I change up the “Good morning” to be a greeting in other languages once we have reached 100 days of school. In older grades I just start right away with doing greetings in other languages. I also change up the words following “Good morning”. Right now it says, “Ciao Cooperative Kids!” because we are focusing on being cooperative. I change it up to match our social emotional theme for the month. For example, “Good morning expected students!” “Good morning problem solvers!”. But for the first part of the school year I usually just write, “Good morning kindergarteners!”
In the older grades, second and third grade, I started looking up the fun holidays and including fun facts in my morning message. The children loved discussing these fun facts and knowing what random special day it was.
I also include a morning message question every day. On Mondays I always ask students how their weekend was. They write their name under “Good” or “ok”. Other days of the week I try to tie in academics. They might write a letter or trick word. They might show a number in different ways or write an addition equation. In our science units I might have them draw something or predict something. We then go over this when we are reading the morning message.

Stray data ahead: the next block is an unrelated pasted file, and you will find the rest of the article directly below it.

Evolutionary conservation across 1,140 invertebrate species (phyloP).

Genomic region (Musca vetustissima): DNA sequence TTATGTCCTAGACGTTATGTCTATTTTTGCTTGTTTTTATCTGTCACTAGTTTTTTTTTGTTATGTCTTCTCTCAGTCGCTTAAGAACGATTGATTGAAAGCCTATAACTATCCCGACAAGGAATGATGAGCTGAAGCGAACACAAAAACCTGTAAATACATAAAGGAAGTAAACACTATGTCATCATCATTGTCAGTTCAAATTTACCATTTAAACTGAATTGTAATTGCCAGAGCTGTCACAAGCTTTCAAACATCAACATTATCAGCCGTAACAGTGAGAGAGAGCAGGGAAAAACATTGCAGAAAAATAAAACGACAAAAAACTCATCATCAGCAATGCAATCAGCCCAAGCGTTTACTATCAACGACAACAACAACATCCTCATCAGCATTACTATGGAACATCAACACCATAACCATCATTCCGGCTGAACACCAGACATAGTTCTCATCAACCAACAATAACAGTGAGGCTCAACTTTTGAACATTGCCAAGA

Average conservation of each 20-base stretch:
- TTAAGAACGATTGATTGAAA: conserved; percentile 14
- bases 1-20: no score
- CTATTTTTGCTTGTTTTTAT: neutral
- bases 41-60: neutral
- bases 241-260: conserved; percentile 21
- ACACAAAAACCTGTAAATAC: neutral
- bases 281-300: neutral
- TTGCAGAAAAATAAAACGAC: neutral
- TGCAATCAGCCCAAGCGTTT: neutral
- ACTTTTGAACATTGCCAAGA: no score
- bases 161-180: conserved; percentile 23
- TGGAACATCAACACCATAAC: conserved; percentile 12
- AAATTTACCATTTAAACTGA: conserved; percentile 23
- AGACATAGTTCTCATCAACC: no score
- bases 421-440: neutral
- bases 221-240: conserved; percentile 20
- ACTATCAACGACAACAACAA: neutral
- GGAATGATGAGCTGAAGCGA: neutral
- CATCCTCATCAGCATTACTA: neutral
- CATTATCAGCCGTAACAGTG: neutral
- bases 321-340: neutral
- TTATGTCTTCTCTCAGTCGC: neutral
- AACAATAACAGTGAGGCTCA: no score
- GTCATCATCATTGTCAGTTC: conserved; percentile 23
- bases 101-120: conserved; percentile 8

The Share is a great time to let students share a bit about themselves, beyond the academics that you are learning about. It’s a chance to build community and it also lets students work on their oral language development and active listening skills. It can be hard to manage with so many students. Here are some ways I have found to manage having a share in a short (15 minute) kindergarten morning meeting.
Assign students days to share
Break up your class by number, table group, whatever, and then assign them one day of the week to share. Give them one question per week and then give everyone a chance to respond when it is their assigned day to share. Everyone should also have the chance to pass if they don’t feel like responding. The down side to this strategy is that it can be hard to remember who is assigned to what day and what the question is of the week. It’s a good idea to post this somewhere and use those students for other jobs that day, like book shopping or table leader, etc.
Share in partnerships
Ask a share question and then let students respond to their turn and talk partner or in a small group. This way, everyone that wants to gets a turn to share in their group. The down side to this is that students don’t get a chance to practice speaking in front of the whole group. For some students, this is definitely something they need to practice. So, I would mix this up with other options.